Why We Should Tax The Rich At 90 Percent

A working paper by Kindermann and Krueger demonstrates how much better off everyone would be if we raised the highest income tax marginal rate to 90%. It would greatly reduce the tax burden on most of the people while placing it onto people for whom it would not be a burden at all.

Clearly, this makes too much sense to actually be implemented.

Films About Money

We the Economy has a nice set of short films about how modern economies actually work. Things like this should be part of our basic educational curriculum.

Tuesday, December 23, 2014

Why Roman Monuments Have Lasted So Long

Roman concrete is better than modern version and more friendly to the environment. They used volcanic ash and lime where we use Portland cement. The cement requires high temperatures to produce and has a large carbon foot print. The Roman concrete has a structure that quenches microfractures so it is actually more resilient than modern forms.

Wave-particle duality and quantum uncertainty are same thing

In the small world of theoretical physics, I think this is kind of big. The wave-particle duality in which an elementary particle behaves both like a wave and a particle is nothing more than an expression of the uncertainty principle. So the two spooky things about quantum behavior is actually one spooky thing.

Taking Jesus Seriously

If these 4 Teachings of Jesus aren't part of one's religious makeup, one should be cautious about calling using the term Christian.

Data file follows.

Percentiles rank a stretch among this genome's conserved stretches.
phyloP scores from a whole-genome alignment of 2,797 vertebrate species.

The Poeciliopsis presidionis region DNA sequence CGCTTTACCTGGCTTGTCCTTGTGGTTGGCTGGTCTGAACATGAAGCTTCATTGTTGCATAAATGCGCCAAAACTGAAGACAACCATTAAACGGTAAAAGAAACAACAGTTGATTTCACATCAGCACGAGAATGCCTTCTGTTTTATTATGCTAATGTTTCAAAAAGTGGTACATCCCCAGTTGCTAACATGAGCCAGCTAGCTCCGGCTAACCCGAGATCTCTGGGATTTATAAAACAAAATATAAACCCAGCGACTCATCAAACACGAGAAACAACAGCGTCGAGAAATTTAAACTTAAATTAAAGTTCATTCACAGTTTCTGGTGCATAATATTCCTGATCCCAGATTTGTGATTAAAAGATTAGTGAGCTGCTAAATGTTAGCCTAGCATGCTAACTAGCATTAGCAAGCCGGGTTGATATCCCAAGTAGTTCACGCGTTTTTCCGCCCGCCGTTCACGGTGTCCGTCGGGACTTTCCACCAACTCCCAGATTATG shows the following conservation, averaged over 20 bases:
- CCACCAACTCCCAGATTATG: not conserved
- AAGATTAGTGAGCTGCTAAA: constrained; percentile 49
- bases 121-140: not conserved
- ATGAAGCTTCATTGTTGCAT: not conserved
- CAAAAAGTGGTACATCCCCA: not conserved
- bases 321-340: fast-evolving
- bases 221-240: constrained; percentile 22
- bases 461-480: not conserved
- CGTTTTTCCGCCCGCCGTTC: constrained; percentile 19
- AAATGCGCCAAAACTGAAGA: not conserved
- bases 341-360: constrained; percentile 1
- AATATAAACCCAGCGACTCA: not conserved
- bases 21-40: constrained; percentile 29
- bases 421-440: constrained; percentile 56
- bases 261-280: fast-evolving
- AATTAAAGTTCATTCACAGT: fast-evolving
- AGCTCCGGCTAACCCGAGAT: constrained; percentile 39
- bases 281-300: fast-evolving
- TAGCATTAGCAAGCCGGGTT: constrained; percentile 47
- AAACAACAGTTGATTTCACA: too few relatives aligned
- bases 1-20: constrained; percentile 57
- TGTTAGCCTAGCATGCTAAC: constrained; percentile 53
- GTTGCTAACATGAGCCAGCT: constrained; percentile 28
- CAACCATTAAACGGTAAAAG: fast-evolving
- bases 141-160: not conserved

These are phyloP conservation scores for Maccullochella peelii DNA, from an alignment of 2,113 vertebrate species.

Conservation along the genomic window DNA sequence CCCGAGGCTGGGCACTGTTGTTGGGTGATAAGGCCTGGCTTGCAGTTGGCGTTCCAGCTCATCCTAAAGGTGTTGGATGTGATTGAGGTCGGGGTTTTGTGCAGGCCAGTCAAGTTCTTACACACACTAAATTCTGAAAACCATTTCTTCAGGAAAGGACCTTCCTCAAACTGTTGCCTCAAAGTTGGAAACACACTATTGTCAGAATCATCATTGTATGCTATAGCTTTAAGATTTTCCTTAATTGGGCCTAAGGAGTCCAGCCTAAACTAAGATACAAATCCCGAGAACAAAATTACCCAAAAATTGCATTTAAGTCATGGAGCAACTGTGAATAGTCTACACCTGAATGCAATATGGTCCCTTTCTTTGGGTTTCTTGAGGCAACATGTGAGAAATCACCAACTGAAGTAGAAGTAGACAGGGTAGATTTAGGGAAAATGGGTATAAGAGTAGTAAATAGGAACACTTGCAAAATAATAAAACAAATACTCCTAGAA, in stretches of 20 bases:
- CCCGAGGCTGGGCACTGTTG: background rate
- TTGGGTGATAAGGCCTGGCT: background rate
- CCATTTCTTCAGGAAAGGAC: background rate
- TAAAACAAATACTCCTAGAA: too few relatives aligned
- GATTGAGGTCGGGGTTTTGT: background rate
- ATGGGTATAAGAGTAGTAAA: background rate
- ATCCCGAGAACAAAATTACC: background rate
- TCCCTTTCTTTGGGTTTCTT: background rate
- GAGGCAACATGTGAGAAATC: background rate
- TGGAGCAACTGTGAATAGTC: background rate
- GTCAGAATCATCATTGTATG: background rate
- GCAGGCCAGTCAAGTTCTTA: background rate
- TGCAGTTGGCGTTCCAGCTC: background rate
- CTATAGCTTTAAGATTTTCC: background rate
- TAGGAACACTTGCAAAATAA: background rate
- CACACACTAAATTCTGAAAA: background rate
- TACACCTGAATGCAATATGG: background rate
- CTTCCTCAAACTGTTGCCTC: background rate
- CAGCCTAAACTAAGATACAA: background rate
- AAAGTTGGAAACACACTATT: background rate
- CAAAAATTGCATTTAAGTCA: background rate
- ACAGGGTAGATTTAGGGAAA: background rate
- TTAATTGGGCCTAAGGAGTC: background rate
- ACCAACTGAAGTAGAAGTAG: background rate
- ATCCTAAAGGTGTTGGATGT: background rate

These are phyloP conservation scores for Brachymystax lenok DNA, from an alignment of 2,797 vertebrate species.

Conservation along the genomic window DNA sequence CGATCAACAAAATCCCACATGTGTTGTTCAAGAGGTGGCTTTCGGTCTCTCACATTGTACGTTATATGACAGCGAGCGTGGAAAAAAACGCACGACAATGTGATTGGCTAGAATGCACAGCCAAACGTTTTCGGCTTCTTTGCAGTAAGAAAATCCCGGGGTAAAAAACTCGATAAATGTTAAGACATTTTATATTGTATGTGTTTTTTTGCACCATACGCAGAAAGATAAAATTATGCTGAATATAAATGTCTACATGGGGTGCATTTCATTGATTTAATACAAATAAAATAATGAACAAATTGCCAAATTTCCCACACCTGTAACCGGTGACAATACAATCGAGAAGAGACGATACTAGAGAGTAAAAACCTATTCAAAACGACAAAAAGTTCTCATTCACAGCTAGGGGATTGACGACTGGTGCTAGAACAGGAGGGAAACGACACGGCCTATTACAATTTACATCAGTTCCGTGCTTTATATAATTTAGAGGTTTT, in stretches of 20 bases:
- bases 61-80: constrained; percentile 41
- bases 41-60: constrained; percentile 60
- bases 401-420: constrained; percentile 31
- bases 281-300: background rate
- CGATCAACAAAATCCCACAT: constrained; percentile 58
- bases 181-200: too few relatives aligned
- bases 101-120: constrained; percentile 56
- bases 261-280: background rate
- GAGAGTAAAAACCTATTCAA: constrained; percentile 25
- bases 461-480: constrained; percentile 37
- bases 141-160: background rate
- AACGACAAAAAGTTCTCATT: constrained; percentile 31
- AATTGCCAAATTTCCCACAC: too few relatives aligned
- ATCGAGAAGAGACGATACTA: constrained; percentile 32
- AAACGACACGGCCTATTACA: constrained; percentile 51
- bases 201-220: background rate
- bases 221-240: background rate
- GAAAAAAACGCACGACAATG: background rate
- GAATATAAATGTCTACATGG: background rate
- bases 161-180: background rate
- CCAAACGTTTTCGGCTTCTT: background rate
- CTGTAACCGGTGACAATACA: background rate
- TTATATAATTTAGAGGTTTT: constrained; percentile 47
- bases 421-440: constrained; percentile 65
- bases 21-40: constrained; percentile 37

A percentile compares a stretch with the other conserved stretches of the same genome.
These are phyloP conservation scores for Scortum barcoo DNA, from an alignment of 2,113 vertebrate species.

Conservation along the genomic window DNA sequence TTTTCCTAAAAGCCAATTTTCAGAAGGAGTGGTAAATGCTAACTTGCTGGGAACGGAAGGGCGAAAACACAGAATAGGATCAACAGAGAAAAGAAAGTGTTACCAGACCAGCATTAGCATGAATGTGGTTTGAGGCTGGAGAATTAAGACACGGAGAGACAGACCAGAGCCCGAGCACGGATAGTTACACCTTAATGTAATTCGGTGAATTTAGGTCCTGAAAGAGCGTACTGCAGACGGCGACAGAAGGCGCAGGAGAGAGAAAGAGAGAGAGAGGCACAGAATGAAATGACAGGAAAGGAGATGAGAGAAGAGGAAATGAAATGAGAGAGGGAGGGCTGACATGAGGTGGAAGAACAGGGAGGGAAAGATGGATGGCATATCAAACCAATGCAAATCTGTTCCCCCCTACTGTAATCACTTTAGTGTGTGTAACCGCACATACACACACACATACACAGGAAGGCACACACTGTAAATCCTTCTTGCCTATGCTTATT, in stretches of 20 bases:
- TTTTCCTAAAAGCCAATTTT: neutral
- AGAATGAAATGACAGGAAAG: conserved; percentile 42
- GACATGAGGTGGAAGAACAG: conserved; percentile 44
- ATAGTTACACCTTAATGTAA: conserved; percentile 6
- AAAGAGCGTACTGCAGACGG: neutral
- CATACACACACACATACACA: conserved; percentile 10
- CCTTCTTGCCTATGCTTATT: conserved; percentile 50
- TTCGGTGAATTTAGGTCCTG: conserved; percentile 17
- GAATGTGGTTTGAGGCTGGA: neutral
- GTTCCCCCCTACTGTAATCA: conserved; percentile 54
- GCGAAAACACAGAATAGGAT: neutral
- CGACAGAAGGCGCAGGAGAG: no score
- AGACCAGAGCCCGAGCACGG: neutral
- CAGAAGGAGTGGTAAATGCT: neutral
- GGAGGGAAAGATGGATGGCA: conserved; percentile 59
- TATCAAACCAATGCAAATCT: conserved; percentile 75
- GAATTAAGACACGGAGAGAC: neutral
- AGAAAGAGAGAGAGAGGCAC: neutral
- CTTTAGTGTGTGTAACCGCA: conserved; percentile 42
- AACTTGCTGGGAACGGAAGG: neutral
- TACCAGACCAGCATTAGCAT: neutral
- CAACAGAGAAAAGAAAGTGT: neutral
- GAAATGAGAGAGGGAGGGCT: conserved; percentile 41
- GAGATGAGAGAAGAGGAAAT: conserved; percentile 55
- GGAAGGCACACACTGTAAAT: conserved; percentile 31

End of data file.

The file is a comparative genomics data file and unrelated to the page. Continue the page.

1. Jesus is the Word, not the Bible.
2. Entrance to the Kingdom is by doing the will of God.
3. Condemnation is not Jesus's style
4. You must sacrifice yourself for the ones with whom you disagree the most.

Friday, December 12, 2014

US Navy successfully deploys laser weapon

This is just way cool! Watch the video of how the LAWS system on the USS Ponce can take out small threats like drones and small craft. What they don't say is how automated they can make it in terms of target acquisition. They show it being operated by guys with joysticks, but methinks they actually have a much better way of doing it than we are being told.

Russia's Nuclear Navy Legacy

Russia's legacy is a problem. It's been described as a floating Chernobyl. Russia is a story of what can happen with nuclear issues when safety is not the first and foremost concern.

It's interesting to compare this record to the USN record noted previously. This tells me that those who have concerns about the dangers of nuclear energy, have every right to be concerned. It also tells me that, with a proper safety culture, those concerns can be put to rest.

Sunday, December 07, 2014

It Takes Money to Save Money